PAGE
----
The Baymen had developed their own constitution of sorts by 1765, called Burnaby’s Code, named after Admiral William Burnaby, commander-in-chief of Jamaica at the time. The final battle between the Baymen and the Spanish was on September 10, 1798, took place just off the coast of Belize City where the Baymen had a settlement on St. George’s Caye, a small island that would become the first capital of Belize.
The InFamous Pyrates of Belize
It seems that this fellow was raised to be a pirate. He grew up in a family of thieves and, while still small, his older brother used to carry him in a basket on his head so he could steal people's hats.
As an adult, Lowe went to Belize to steal timber. Once in Belize, he had a falling-out with his captain so he separated from the rest of the crew and took off with twelve other men in a small boat.
Due to his horrific treatment of prisoners, Edward Lowe came to be known as one of the cruelest pirates ever, and yet, it is said that he wept about missing his orphan son who lived in Boston. In 1723, Lowe sailed for the west coast of Africa, never to be seen again.
Captain Charles Johnson
When you hear the word “pirate” do you imagine a fellow with terrible whiskers and a wooden leg, being stuck round with pistols? This is the description Captain Charles Johnson, the pirate biographer, gave in 1724 of Captain John Taylor, who after a long career as a pirate ended his days trading in logwood from Belize.
In the year 1677, when English pirates came to Belize to cut logwood, a Spanish priest called Fray Joseph Delgado and his Spanish and Maya men were camped on a river in Belize when a band of pirates captured them. The pirates took the men to Casina Caye, now St George’s Caye, where they met Bartholomew Sharp, who treated them in a friendly way. Sharp, it appears, was in Belize with the intent to cut logwood. He knew the famous pirate Sir Captain Henry Morgan, also active in the Caribbean at that time. Sharp and some of his men were later tried for piracy, but were acquitted for lack of evidence.
Captain Henry Morgan
One of the most infamous pirates in history was Henry Morgan, a Welshman and son of a farmer. Morgan was born in 1635 in Wales. As a young man Henry craved adventure, as many young men do, and so ran off to Bristol, and from there eventually set sail to Barbados in the West Indies. In Barbados he began to associate with the pirates who roamed those islands, while he also held down gainful employment on the sugarcane plantations.
As is the case with many pirates, historians know very little about Morgan's early career. In 1662, when he was about 27 years old, he moved to Jamaica, which would become his home for the rest of his life. It is from this island that Henry “went on account.” His name was mostly unheard of until 1665, when he was made second-in-command of a group of buccaneers (like privateers, buccaneers were "licensed" pirates) who had fought the Dutch in the Anglo-Dutch War.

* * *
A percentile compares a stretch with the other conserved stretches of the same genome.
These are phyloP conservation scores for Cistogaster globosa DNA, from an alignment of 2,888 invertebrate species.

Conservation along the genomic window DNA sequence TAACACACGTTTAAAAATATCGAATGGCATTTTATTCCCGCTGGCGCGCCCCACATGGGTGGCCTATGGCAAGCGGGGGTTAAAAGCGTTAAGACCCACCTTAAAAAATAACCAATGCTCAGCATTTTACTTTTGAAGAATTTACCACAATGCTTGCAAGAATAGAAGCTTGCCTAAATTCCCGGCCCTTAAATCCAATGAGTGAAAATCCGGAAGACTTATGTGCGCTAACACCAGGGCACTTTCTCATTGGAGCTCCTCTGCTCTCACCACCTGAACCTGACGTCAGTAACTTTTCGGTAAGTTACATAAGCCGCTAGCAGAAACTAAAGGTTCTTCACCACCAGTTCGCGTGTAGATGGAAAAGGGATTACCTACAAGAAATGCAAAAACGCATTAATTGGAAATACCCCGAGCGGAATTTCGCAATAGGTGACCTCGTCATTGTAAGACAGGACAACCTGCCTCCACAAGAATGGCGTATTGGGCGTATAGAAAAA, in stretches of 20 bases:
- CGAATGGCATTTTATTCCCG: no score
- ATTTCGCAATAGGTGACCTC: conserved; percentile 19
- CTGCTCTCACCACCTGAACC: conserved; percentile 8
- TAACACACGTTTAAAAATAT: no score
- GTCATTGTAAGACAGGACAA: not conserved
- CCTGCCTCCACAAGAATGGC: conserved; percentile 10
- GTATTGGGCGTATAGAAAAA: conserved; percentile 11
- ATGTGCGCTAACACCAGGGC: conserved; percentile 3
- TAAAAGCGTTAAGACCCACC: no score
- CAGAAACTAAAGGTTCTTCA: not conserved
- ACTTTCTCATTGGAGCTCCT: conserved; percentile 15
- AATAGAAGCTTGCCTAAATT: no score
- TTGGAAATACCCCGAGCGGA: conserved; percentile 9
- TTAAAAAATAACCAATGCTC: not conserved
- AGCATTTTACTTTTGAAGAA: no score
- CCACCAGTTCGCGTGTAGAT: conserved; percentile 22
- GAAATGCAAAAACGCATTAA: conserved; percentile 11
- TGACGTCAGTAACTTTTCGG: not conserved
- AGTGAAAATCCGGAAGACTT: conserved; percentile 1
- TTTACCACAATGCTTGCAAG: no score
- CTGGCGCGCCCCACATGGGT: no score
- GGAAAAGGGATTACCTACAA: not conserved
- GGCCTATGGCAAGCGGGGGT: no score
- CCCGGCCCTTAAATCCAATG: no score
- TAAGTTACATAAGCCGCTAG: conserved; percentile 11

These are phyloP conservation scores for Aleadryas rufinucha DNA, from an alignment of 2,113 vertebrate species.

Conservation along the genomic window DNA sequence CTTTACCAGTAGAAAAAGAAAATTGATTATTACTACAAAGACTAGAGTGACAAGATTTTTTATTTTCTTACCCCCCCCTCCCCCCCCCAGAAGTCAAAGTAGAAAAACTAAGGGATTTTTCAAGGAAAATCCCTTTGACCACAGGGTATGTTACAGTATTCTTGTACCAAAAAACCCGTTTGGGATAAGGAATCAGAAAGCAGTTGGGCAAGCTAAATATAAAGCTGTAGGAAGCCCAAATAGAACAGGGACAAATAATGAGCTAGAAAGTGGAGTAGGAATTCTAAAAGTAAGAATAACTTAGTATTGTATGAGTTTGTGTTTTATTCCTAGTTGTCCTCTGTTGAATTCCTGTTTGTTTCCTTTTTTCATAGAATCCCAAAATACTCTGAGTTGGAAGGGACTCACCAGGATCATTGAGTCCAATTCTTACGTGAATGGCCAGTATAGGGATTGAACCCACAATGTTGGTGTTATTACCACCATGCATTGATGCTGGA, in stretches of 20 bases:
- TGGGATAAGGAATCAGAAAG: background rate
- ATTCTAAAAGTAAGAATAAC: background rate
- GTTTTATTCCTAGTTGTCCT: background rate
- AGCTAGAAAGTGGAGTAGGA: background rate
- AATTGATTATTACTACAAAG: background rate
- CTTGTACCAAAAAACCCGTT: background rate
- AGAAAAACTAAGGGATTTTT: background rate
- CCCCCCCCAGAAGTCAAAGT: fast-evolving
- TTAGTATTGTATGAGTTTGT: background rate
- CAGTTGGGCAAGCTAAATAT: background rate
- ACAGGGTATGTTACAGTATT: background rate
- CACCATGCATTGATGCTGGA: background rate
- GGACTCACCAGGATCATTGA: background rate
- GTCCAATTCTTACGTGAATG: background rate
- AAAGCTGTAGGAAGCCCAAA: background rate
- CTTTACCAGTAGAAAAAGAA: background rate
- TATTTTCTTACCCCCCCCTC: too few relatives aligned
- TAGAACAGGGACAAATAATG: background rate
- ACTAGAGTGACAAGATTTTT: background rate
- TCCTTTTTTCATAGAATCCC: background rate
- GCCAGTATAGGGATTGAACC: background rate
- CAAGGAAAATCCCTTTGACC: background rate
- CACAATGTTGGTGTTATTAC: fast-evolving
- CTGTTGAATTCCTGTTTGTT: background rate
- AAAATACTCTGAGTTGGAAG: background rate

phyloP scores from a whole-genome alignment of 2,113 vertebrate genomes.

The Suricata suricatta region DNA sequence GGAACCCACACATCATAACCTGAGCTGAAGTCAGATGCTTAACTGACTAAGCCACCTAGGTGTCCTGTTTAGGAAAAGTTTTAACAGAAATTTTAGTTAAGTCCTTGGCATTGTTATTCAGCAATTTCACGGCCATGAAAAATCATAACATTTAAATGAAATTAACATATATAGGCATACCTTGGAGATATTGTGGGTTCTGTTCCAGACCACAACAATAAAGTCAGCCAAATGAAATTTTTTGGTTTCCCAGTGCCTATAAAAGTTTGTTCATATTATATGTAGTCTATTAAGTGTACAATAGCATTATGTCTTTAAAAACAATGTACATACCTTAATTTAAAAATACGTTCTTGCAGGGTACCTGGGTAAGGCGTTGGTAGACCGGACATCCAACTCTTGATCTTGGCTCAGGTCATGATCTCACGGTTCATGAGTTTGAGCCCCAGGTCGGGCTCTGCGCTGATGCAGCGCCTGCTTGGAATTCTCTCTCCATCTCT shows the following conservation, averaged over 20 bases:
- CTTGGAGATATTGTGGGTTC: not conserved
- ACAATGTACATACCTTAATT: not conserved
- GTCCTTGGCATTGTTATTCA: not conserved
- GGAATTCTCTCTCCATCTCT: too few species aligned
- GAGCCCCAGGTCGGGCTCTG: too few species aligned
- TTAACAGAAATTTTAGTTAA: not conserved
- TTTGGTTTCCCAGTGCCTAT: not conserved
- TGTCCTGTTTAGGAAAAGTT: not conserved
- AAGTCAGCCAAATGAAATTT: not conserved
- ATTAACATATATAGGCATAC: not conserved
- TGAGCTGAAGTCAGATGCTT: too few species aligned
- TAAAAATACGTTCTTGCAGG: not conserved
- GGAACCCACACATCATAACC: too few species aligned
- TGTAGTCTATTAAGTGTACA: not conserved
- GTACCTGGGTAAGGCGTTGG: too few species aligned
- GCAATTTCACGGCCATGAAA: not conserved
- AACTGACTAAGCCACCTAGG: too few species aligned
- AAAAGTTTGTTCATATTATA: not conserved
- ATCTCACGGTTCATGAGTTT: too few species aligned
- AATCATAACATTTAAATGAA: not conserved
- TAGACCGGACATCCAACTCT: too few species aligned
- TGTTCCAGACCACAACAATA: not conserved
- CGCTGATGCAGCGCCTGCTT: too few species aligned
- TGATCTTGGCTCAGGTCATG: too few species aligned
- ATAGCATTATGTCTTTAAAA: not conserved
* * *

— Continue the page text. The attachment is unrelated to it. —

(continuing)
His first major exploit was to capture the town of Puerto Principe, Cuba. However, dissatisfied with the booty, he immediately sailed for Panama and sacked the city of Portobello - a stunt that instantly made him famous and rich. After that, his name and reputation spread quickly.
Throughout his career, Morgan roamed the islands of the Caribbean Sea, wreaking much havoc and burying plenty of treasure (a claim made of almost every pirate). None of Morgan's treasures has ever been found.
Morgan and The Gray Lady
Morgan was very active in the Belize/Honduras area, frequenting the waters to such an extent that three anchors, three cannons and a breech adding swivel cannon have been found along the reef off the coast of Ambergris Caye Belize. These are believed to come from one of Morgan's ships, the Oxford.
Told by the islanders of Belize, there is the legend of the Gray Lady. The famous legend centers around Captain Morgan's lady, who he brought with him during one of his sojourns to Belize. This lady it seems was a very independent and tempestous woman. One stormy night, after a particularly fiece quarrel, having to do with the seaman who was standing watch the night before, Captain Morgan forced his lady to walk the plank into the ocean off of St. George's Caye. She wore a grey gossamer gown on that fateful night walk, one which billowed around her in the wind, and so she became forever known as the 'Gray Lady.'
Captain Morgan's greatest feat occurred on January 19, 1670 when he led a fleet of 36 pirate ships against the City of Panama. At the time, the city was rumored to be the richest in the world. It was a main jumping-off point for Spanish gold on its way to Europe. Morgan sailed into port and destroyed a much larger force led by the local governor. He burned the city to the ground and made off with 400,000 pieces of eight, later on stealing much of it from his own men.